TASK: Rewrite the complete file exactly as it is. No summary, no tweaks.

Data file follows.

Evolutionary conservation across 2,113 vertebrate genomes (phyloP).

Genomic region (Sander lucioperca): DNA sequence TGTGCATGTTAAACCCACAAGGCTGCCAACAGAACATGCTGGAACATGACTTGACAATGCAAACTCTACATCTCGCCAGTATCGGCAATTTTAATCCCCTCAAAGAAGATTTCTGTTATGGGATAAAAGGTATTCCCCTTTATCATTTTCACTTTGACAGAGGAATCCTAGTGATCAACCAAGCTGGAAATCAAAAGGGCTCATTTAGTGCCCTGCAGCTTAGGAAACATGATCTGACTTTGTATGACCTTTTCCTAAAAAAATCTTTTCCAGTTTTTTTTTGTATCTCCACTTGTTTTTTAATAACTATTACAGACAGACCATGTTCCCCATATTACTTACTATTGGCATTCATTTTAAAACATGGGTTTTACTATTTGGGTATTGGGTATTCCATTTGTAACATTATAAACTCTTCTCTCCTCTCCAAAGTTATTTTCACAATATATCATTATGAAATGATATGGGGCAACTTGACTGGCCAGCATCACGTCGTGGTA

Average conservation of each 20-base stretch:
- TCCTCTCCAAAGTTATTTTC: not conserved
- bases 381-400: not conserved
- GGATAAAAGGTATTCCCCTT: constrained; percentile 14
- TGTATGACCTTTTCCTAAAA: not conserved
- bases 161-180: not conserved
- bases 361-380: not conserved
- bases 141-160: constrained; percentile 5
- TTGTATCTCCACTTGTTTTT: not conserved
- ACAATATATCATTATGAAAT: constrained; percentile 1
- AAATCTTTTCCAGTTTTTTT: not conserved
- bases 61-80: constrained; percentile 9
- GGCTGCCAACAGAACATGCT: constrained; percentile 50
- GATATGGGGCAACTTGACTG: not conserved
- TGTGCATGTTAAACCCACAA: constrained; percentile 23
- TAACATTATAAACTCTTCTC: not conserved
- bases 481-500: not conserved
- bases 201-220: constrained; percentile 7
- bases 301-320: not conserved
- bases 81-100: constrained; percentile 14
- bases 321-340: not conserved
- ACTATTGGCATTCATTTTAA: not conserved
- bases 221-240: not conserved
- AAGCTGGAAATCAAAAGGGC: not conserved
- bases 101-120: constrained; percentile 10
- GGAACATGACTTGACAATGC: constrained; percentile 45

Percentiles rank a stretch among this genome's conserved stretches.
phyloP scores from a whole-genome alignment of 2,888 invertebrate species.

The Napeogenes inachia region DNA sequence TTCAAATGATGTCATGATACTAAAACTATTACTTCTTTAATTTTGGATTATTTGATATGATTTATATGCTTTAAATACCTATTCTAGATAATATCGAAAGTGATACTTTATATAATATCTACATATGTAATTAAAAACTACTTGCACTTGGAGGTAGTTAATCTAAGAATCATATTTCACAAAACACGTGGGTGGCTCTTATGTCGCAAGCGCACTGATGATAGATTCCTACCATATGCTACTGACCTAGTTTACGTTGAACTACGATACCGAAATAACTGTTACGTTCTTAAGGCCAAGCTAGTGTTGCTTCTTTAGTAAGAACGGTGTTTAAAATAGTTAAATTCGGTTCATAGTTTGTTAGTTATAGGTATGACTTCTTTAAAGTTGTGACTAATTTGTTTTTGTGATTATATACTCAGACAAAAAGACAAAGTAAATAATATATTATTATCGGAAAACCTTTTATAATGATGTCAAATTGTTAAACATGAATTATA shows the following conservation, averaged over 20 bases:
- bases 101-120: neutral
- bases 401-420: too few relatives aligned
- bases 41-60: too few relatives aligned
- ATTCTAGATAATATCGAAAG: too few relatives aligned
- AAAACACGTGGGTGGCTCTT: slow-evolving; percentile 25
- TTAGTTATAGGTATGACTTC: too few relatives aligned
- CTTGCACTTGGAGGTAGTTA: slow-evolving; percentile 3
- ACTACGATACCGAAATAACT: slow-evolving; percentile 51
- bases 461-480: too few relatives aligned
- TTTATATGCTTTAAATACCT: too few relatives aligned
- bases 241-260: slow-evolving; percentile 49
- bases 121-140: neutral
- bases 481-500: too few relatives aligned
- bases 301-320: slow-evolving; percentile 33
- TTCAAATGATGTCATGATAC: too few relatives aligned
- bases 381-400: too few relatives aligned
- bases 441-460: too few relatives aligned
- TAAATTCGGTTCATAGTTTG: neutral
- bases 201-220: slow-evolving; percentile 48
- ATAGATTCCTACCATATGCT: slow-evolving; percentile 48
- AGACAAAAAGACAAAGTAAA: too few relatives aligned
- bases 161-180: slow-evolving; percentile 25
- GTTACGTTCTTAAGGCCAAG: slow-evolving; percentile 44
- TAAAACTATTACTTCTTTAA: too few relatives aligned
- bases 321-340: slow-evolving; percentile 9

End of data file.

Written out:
Evolutionary conservation across 2,113 vertebrate genomes (phyloP).

Genomic region (Sander lucioperca): DNA sequence TGTGCATGTTAAACCCACAAGGCTGCCAACAGAACATGCTGGAACATGACTTGACAATGCAAACTCTACATCTCGCCAGTATCGGCAATTTTAATCCCCTCAAAGAAGATTTCTGTTATGGGATAAAAGGTATTCCCCTTTATCATTTTCACTTTGACAGAGGAATCCTAGTGATCAACCAAGCTGGAAATCAAAAGGGCTCATTTAGTGCCCTGCAGCTTAGGAAACATGATCTGACTTTGTATGACCTTTTCCTAAAAAAATCTTTTCCAGTTTTTTTTTGTATCTCCACTTGTTTTTTAATAACTATTACAGACAGACCATGTTCCCCATATTACTTACTATTGGCATTCATTTTAAAACATGGGTTTTACTATTTGGGTATTGGGTATTCCATTTGTAACATTATAAACTCTTCTCTCCTCTCCAAAGTTATTTTCACAATATATCATTATGAAATGATATGGGGCAACTTGACTGGCCAGCATCACGTCGTGGTA

Average conservation of each 20-base stretch:
- TCCTCTCCAAAGTTATTTTC: not conserved
- bases 381-400: not conserved
- GGATAAAAGGTATTCCCCTT: constrained; percentile 14
- TGTATGACCTTTTCCTAAAA: not conserved
- bases 161-180: not conserved
- bases 361-380: not conserved
- bases 141-160: constrained; percentile 5
- TTGTATCTCCACTTGTTTTT: not conserved
- ACAATATATCATTATGAAAT: constrained; percentile 1
- AAATCTTTTCCAGTTTTTTT: not conserved
- bases 61-80: constrained; percentile 9
- GGCTGCCAACAGAACATGCT: constrained; percentile 50
- GATATGGGGCAACTTGACTG: not conserved
- TGTGCATGTTAAACCCACAA: constrained; percentile 23
- TAACATTATAAACTCTTCTC: not conserved
- bases 481-500: not conserved
- bases 201-220: constrained; percentile 7
- bases 301-320: not conserved
- bases 81-100: constrained; percentile 14
- bases 321-340: not conserved
- ACTATTGGCATTCATTTTAA: not conserved
- bases 221-240: not conserved
- AAGCTGGAAATCAAAAGGGC: not conserved
- bases 101-120: constrained; percentile 10
- GGAACATGACTTGACAATGC: constrained; percentile 45

Percentiles rank a stretch among this genome's conserved stretches.
phyloP scores from a whole-genome alignment of 2,888 invertebrate species.

The Napeogenes inachia region DNA sequence TTCAAATGATGTCATGATACTAAAACTATTACTTCTTTAATTTTGGATTATTTGATATGATTTATATGCTTTAAATACCTATTCTAGATAATATCGAAAGTGATACTTTATATAATATCTACATATGTAATTAAAAACTACTTGCACTTGGAGGTAGTTAATCTAAGAATCATATTTCACAAAACACGTGGGTGGCTCTTATGTCGCAAGCGCACTGATGATAGATTCCTACCATATGCTACTGACCTAGTTTACGTTGAACTACGATACCGAAATAACTGTTACGTTCTTAAGGCCAAGCTAGTGTTGCTTCTTTAGTAAGAACGGTGTTTAAAATAGTTAAATTCGGTTCATAGTTTGTTAGTTATAGGTATGACTTCTTTAAAGTTGTGACTAATTTGTTTTTGTGATTATATACTCAGACAAAAAGACAAAGTAAATAATATATTATTATCGGAAAACCTTTTATAATGATGTCAAATTGTTAAACATGAATTATA shows the following conservation, averaged over 20 bases:
- bases 101-120: neutral
- bases 401-420: too few relatives aligned
- bases 41-60: too few relatives aligned
- ATTCTAGATAATATCGAAAG: too few relatives aligned
- AAAACACGTGGGTGGCTCTT: slow-evolving; percentile 25
- TTAGTTATAGGTATGACTTC: too few relatives aligned
- CTTGCACTTGGAGGTAGTTA: slow-evolving; percentile 3
- ACTACGATACCGAAATAACT: slow-evolving; percentile 51
- bases 461-480: too few relatives aligned
- TTTATATGCTTTAAATACCT: too few relatives aligned
- bases 241-260: slow-evolving; percentile 49
- bases 121-140: neutral
- bases 481-500: too few relatives aligned
- bases 301-320: slow-evolving; percentile 33
- TTCAAATGATGTCATGATAC: too few relatives aligned
- bases 381-400: too few relatives aligned
- bases 441-460: too few relatives aligned
- TAAATTCGGTTCATAGTTTG: neutral
- bases 201-220: slow-evolving; percentile 48
- ATAGATTCCTACCATATGCT: slow-evolving; percentile 48
- AGACAAAAAGACAAAGTAAA: too few relatives aligned
- bases 161-180: slow-evolving; percentile 25
- GTTACGTTCTTAAGGCCAAG: slow-evolving; percentile 44
- TAAAACTATTACTTCTTTAA: too few relatives aligned
- bases 321-340: slow-evolving; percentile 9